The Australian Government is committed to strengthening the capacity of Australian universities to deliver world-class research training in world-class research environments and has put in place incentives to encourage "the best and brightest Australian and international students to undertake higher research degrees and to encourage demand through better linkages with business".
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Australia has a long standing tradition of innovative, exciting research. Meet the people who top their fields, who think Australia is the best place to work...
Universities are the primary source of research training in Australia, with an estimated 70% of university research relying on post graduates.
The Australian Research Council (ARC), which advises the government on research matters and manages grants, provides funding to almost 4,650 research projects Australia-wide, involving more than 10,200 researchers. But it also has international scope.
Excellence in Research
Through the Excellence in Research for Australia (ERA) initiative the ARC compares Australia's university research effort against international benchmarks, to improve the quality of research and identify emerging research areas and opportunities.
Opportunities for international collaboration throughout the research community are on the increase; the first round of the ARC Future Fellowships scheme in 2009 saw 19 Australian mid-career researchers return home, and 22 international researchers come to Australia. As well, ARC’s Linkage program helps to broker partnerships between researchers and industry, government and community organisations, both in Australia and overseas.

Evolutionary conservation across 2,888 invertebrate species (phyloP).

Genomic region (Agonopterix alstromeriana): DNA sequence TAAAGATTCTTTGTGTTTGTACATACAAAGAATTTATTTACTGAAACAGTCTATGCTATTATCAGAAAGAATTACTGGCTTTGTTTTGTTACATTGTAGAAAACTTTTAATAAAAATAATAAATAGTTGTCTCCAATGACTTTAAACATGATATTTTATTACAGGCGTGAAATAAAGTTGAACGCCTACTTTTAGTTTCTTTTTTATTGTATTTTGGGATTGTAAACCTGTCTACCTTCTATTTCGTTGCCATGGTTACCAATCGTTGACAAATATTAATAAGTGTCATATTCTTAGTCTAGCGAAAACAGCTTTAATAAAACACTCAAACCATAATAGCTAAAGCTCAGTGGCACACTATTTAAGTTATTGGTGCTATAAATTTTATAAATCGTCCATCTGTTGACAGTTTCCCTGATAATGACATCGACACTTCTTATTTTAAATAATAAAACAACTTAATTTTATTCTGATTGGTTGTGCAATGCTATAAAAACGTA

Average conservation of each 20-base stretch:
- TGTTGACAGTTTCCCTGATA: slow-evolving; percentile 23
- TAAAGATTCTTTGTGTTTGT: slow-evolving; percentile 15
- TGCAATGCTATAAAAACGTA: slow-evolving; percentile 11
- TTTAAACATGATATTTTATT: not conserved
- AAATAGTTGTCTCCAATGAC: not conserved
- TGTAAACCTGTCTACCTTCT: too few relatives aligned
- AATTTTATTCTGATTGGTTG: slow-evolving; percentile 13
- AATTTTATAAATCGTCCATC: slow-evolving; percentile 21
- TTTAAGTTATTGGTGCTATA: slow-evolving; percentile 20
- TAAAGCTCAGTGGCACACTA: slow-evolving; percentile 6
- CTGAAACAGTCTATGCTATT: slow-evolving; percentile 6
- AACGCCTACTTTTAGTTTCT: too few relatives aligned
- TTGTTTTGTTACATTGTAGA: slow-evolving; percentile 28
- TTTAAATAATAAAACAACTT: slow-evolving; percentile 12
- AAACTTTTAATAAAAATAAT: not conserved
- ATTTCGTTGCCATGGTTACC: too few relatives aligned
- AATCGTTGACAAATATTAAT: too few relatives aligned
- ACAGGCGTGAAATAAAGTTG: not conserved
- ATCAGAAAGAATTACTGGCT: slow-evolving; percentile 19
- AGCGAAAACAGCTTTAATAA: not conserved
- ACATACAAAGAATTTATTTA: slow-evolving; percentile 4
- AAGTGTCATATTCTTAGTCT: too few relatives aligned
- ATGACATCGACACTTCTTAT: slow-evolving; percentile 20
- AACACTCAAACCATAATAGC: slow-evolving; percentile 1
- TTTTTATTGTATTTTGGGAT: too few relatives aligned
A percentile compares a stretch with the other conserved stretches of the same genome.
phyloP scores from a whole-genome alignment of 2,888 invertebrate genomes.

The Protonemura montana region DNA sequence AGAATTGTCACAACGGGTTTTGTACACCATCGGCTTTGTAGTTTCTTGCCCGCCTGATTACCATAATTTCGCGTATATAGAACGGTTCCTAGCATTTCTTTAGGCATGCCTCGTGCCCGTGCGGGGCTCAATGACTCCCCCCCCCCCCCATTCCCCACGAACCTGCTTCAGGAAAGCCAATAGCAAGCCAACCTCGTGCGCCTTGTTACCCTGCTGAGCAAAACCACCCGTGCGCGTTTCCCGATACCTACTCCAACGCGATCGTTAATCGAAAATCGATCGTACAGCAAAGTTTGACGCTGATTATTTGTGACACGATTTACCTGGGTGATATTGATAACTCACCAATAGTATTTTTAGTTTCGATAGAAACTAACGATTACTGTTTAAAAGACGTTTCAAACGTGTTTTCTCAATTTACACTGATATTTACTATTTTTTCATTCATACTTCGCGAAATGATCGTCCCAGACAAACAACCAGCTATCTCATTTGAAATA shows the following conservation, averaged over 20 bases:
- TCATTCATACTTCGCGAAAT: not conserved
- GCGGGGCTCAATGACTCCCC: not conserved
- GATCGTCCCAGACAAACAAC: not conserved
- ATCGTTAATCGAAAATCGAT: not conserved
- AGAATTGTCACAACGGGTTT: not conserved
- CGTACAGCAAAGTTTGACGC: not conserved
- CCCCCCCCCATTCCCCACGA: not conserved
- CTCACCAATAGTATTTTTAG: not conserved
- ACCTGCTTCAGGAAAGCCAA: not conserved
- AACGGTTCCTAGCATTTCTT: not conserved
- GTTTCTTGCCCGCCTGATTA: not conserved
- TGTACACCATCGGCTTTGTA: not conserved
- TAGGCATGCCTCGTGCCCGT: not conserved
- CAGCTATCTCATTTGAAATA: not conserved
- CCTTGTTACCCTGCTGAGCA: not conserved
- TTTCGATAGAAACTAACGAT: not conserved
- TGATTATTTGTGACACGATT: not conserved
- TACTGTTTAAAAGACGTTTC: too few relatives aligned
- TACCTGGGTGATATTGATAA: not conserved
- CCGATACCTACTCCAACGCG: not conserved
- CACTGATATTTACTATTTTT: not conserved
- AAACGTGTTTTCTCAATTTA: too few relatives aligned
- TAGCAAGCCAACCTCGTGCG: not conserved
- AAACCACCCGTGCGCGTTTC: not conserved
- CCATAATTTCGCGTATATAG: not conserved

Naturally, universities also establish their own links. For example, in late-2009, the Group of Eight (Go8) – a coalition of the Universities of Adelaide, Melbourne, NSW, Queensland, Sydney, Western Australia, ANU and Monash University – funded 36 new joint research projects under the Go8-Germany Research Co-operation Scheme.
Since signing a Memorandum of Understanding with the German Academic Exchange Service (DAAD) in 2007, the scheme has provided almost EUR 2 million to foster research collaboration. The scheme targets early career researchers, funding the mobility costs of collaboration on themes including sustainable energy production, emissions trading and migration.
Research & Development
Australia also has a strong research and development capability. There are about 50,000 people in higher education organisations involved in R & D.
The Commonwealth Scientific and Industrial Research Organisation (CSIRO), the biggest government R & D agency in Australia, is one of the world’s largest and most diverse research institutions. It has a staff of about 6,500 includes 4,000 scientists and other researchers working in more than 50 laboratories and field stations in Australia and overseas. Internationally, CSIRO is involved in more than 740 research activities with scientific organisations and agencies in more than 80 countries. Their research covers health, agribusiness, information technology, manufacturing, sustainable energy, mining and minerals, space, the environment and natural resources.